Because of the bad weather, the B-17s returned individually to Mitchel Field. Cousland’s Flying Fortress encountered severe hail, damaging all the forward surfaces of the plane, with ice causing a temporary shutdown of one engine. As a result, Cousland lagged behind the others, landing at 4:30 p.m. The next morning the three bombers took off to return to Harrisburg and spotted the Rex passing the Statue of Liberty at 9:30 a.m. as it entered New York Harbor.

The Airmen’s elation at their accomplishment was short lived. In the immediate aftermath, short-sighted and jealous Army and Navy leaders, tied to outdated notions of U.S. military policy and fearful they might lose funding from Congress, convinced the War Department to limit further expansion of the Air Corps as well as its roles and missions. However, this reactionary manifestation did not last, for Airmen had an important ally. In January 1939, President Franklin D. Roosevelt, very much aware of the threats in Europe from German airpower and cognizant of the impact such missions had on public opinion, issued a public statement calling for an expansion of the Air Corps in anticipation of the need for modern weapons in case of another world war. While for the time being, he stopped short of calling for a full-scale military buildup, he advocated that America protect her own shores and the rest of the Western Hemisphere. From this point on everything changed. The new Army Chief of Staff General George C. Marshall, at the behest of the White House, sought to bolster the Air Corps. To do so, Marshall accepted advice from senior airmen like Air Corps Chief of Staff Gen. Henry H. Arnold, Gen. Frank Andrews, commander of General Headquarters Air Force, and Gen. A.W. Robins, Chief of Materiel Division.

During the next several months, Congress appropriated funds to train hundreds of new pilots and air crews as well as build new aircraft like the B-17. When war did come on Dec. 7, 1941, America was at least capable of defending herself until her mighty industry would fill the skies with the weapons needed to take the war to her enemies.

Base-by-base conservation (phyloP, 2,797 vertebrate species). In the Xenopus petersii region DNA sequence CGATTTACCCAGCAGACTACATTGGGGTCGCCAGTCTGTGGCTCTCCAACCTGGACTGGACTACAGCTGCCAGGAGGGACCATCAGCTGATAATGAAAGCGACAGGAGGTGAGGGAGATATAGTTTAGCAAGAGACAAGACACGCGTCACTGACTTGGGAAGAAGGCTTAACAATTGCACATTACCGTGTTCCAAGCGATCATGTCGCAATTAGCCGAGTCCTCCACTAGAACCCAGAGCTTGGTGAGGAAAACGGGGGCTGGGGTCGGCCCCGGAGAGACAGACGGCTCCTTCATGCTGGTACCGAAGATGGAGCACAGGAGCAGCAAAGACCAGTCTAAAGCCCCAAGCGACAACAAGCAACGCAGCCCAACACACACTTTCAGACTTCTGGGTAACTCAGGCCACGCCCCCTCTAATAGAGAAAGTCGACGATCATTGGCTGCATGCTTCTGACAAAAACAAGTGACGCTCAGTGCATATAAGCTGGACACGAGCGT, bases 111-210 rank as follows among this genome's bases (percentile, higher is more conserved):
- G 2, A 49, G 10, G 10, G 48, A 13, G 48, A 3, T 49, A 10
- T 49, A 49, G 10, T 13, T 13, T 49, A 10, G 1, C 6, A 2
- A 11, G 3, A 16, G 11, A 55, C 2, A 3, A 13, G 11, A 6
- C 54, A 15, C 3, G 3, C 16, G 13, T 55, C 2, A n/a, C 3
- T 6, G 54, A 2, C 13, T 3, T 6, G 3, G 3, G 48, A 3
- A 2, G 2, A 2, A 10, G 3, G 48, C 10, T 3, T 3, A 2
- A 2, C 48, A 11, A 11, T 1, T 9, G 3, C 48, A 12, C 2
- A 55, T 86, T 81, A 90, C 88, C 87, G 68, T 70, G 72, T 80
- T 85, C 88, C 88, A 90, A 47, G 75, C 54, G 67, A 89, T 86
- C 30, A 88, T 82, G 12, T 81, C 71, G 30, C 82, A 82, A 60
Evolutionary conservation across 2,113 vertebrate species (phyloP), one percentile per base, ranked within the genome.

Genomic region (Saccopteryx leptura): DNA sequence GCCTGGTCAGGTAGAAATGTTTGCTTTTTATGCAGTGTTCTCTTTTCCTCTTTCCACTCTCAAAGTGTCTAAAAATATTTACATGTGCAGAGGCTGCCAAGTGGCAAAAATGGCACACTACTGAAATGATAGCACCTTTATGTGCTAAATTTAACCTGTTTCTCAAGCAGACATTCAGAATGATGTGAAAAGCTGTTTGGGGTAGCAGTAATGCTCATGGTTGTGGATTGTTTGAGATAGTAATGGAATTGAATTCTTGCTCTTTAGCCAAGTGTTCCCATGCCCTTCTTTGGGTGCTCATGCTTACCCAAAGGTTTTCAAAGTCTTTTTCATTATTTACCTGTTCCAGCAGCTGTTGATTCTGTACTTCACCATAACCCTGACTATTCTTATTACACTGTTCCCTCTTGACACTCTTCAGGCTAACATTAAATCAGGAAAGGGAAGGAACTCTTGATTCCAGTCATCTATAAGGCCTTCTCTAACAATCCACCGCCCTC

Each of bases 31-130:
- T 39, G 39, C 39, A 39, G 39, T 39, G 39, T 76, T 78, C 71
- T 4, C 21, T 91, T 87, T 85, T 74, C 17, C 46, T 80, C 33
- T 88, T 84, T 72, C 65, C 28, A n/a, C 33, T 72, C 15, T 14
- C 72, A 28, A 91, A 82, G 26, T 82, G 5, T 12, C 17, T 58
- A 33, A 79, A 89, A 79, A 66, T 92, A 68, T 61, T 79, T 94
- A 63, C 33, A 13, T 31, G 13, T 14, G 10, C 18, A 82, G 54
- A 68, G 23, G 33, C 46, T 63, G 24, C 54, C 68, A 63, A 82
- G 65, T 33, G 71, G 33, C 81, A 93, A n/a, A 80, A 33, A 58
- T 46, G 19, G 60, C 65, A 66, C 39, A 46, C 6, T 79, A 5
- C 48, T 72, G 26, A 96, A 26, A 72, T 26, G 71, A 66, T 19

Ultimately, missions like the interception of the Rex bore important fruit, publicly proving that the fledgling Air Corps was a major component of coastal and national defense. More important, it had also convinced many important leaders, like FDR, that heavy four-engine bombers were crucial to winning any future wars. The mission also validated the efficacy of the B-17 to seek and find a target. This would prove vital in the decisive days of daylight bombing raids over World War II Europe. The B-17s and her sister bombers would prove essential to victory. Last, but not least, it eventually kick-started the careers of those involved; especially young Curt LeMay. By the end of the war, Gen. LeMay would lead the 20th Air Force to victory in Japan.

The success of the Rex mission has not been forgotten. On Aug. 24, 2007, three B-52s from the 2nd Bomb Wing, successors to the unit which flew the 1938 mission, effected “Operation Rex Redux.” Flying out of Barksdale AFB, Louisiana, crew members executed a formal training mission to test a new targeting system and commemorate the interception of the Rex. Employing the call signs Rex 51, Rex 52, and Rex 53, they intercepted the Military Sealift Command vessel MV 2nd Lt.  John P. Bobo, just east of Bermuda. As in 1938, they proved the vital nature of U.S. airpower.